November is Radon Action Month, when homeowners are reminded of the danger of elevated radon levels in the home and encouraged to test their homes for it.
Don’t know much about radon? No problem. We know there’s a lot you need to stay on top of as a homeowner, especially if this is your first home. But getting up to speed on radon, like making sure your smoke alarms and carbon monoxide detectors are in good working order, is critical to maintaining a healthy home for you and your family members.
There are plenty of online resources to help you learn more about radon, including Health Canada, takeactiononradon.ca and the Canadian National Radon Proficiency Program.
For now, here are eight quick facts to get you started:
- It’s a naturally occurring gas. Radon is formed by the breakdown of uranium found in rock and soil. It’s everywhere in our environment, and when it’s released from the ground into the open air it gets diluted to low levels that are not a serious health concern.
- All homes have at least some. When radon is released in the ground under homes, it can enter them through spaces in basement floors and foundations. All homes have radon, but some homes will have higher levels than others. Even homes that are next to each other can have very different levels, so don’t rely on your neighbour’s radon test results as an indication of how much there is in your home.
- High concentrations of it are harmful. Since it is a radioactive gas, exposure to high concentrations of radon over a long period of time can pose serious health risks to people. According to Health Canada, it’s the leading cause of lung cancer in non-smokers.
- The guideline is 200bq/m3. Radon is measured in a unit called a “becquerel” and, according to Health Canada, an indoor radon level that is above 200 becquerels per cubic metre is harmful to your health and should be addressed as soon as possible.
- You don’t know it’s there unless you test for it. Since radon is colourless, odourless and tasteless, there’s no way to know how much of it is in your home unless you conduct a radon test. Do-it-yourself radon test kits are available at most hardware and home improvement stores. You can also hire a professional who is certified by the Canadian National Radon Proficiency Program. Visit their website to find a radon professional in your area.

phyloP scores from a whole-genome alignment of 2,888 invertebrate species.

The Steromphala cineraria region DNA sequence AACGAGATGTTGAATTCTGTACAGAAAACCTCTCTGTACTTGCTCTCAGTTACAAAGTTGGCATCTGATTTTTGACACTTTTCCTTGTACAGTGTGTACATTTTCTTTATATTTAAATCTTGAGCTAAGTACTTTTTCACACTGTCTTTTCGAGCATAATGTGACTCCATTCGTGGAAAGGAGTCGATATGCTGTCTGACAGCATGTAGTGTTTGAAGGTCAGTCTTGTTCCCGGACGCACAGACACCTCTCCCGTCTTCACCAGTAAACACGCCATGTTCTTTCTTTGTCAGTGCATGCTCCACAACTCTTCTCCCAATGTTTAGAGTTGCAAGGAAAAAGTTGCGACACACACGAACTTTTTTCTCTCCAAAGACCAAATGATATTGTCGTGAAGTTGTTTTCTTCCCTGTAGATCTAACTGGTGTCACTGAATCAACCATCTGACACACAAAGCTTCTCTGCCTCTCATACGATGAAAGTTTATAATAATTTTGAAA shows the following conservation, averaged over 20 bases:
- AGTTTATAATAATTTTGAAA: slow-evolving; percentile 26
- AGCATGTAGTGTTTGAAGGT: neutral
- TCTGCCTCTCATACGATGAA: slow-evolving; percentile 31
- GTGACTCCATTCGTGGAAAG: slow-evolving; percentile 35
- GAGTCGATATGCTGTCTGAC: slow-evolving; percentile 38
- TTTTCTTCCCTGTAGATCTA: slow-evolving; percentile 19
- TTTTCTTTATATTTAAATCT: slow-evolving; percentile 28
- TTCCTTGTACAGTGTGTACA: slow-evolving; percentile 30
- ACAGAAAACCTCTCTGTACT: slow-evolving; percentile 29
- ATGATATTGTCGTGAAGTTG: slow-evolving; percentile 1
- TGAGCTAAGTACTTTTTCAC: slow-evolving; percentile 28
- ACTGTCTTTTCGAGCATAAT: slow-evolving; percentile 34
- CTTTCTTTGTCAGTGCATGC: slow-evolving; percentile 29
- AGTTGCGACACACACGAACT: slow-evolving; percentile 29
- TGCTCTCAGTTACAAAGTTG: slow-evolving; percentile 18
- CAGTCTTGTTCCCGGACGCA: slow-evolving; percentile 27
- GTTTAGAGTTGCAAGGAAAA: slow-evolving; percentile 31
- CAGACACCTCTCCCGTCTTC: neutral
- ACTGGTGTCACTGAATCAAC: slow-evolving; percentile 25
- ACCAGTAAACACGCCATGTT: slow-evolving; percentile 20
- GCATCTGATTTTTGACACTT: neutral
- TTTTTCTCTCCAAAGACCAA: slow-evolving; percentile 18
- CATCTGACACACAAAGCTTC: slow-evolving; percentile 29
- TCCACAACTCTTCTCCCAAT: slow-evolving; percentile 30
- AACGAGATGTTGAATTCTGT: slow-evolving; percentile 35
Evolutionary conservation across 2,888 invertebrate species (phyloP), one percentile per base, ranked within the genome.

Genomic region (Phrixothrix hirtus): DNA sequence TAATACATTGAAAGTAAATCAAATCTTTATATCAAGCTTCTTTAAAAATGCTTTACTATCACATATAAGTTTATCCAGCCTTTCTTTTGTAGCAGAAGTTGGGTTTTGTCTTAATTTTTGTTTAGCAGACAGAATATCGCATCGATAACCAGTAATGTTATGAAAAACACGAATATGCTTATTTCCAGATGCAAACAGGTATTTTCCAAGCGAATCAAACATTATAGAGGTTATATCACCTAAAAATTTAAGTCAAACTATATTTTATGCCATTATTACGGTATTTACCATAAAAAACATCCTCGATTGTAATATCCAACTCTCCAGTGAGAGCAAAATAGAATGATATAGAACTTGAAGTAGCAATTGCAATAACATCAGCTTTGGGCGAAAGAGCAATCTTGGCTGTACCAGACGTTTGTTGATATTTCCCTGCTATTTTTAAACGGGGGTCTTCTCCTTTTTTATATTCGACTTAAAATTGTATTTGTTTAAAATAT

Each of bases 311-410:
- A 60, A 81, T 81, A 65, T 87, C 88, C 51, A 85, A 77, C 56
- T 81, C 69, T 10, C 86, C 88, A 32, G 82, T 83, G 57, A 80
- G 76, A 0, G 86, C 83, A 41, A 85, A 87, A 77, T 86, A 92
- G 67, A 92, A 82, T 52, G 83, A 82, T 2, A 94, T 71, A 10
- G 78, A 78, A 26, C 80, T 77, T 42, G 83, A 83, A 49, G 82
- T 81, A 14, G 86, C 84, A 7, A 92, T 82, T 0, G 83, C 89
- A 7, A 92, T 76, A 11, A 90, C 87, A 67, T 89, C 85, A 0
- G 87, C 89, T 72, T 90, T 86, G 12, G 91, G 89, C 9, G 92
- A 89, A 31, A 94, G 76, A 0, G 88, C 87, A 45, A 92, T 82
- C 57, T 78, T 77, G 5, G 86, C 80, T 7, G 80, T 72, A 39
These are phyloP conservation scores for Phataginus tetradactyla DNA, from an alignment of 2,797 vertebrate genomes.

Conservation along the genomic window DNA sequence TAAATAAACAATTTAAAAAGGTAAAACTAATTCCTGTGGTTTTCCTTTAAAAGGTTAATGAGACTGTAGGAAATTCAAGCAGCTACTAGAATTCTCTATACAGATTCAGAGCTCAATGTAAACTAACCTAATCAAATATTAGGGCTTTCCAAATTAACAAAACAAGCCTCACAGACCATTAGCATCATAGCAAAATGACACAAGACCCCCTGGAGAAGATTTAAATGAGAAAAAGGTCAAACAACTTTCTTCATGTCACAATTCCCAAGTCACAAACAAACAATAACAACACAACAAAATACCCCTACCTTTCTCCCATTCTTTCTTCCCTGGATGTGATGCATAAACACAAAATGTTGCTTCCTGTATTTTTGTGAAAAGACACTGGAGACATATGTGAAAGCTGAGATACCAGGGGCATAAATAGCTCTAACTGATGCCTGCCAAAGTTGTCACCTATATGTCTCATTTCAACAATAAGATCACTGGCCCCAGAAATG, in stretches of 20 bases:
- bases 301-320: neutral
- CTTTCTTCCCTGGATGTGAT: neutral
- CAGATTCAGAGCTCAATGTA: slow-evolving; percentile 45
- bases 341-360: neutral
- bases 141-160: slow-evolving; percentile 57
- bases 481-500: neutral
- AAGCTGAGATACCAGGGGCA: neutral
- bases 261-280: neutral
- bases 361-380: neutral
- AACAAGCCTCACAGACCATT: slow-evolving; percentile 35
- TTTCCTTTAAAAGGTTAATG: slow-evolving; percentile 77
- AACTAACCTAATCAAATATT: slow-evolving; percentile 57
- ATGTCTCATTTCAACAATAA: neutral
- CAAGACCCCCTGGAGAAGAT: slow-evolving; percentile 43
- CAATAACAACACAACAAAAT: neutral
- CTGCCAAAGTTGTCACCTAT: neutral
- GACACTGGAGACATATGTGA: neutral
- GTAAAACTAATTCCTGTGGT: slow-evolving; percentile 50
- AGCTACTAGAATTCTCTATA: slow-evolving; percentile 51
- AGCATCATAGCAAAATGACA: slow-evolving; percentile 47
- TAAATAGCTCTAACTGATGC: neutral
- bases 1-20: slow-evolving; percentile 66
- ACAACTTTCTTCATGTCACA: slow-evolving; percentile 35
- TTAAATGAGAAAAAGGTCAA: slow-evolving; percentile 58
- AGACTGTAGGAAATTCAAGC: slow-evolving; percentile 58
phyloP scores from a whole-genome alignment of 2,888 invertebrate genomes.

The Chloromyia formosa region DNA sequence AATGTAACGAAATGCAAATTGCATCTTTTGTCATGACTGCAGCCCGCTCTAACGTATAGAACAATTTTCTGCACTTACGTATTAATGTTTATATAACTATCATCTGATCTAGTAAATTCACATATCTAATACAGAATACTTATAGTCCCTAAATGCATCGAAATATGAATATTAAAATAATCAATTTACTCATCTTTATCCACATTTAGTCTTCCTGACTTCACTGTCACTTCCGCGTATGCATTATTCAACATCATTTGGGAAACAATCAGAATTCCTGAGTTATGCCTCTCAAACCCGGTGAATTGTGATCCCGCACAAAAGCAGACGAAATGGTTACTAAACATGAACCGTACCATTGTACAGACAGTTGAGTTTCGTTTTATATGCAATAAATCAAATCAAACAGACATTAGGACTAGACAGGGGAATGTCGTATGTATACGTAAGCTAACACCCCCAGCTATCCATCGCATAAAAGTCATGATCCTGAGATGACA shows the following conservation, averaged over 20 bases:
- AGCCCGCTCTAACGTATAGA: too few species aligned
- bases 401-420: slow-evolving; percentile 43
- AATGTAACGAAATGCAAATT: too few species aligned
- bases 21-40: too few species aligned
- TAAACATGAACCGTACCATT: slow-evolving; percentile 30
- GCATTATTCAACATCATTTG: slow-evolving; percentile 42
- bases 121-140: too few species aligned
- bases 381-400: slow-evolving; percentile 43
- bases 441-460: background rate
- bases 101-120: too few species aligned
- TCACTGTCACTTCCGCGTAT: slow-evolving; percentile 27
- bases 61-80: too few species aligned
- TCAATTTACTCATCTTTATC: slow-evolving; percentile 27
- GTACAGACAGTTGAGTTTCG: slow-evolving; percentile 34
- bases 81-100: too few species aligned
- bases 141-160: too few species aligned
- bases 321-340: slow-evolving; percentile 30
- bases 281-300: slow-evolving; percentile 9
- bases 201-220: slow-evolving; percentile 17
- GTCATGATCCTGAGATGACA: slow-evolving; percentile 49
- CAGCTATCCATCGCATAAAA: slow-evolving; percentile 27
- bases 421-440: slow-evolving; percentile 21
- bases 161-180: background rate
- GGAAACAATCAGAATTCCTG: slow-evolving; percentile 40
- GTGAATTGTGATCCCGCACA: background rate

- Colder months are the ideal time to test. To get the most complete picture of how much radon is in your home, experts recommend testing during winter months when the ability for it to escape through open windows and doors is significantly reduced. Since tests can take months to complete, November is the perfect time to “take action” and start your radon test.
- There are ways to reduce it. There are a number of ways you can reduce the radon level in your home. For example, you can install a system that will direct radon from the ground beneath your home to the air outside, where it no longer poses a health risk. A radon mitigation professional can help determine the one that’s right for you.
- The new home warranty covers it. If your home is less than seven years old and a long-term radon test of at least three months indicates levels higher than 200bq/m3, there is help available for you. Your new home warranty provides radon remediation coverage for seven years from the original possession date, and the maximum coverage was recently increased to $50,000 for homes who have a signed Agreement of Purchase and Sale after February 1, 2021. Report the situation to your builder and Tarion on the applicable warranty claim form. Your builder is required to take appropriate measures to reduce the radon in your home to an acceptable level. And if your builder fails to take action, then Tarion will step in to help.
For more information about the warranty process for excessive radon, watch our video or contact us.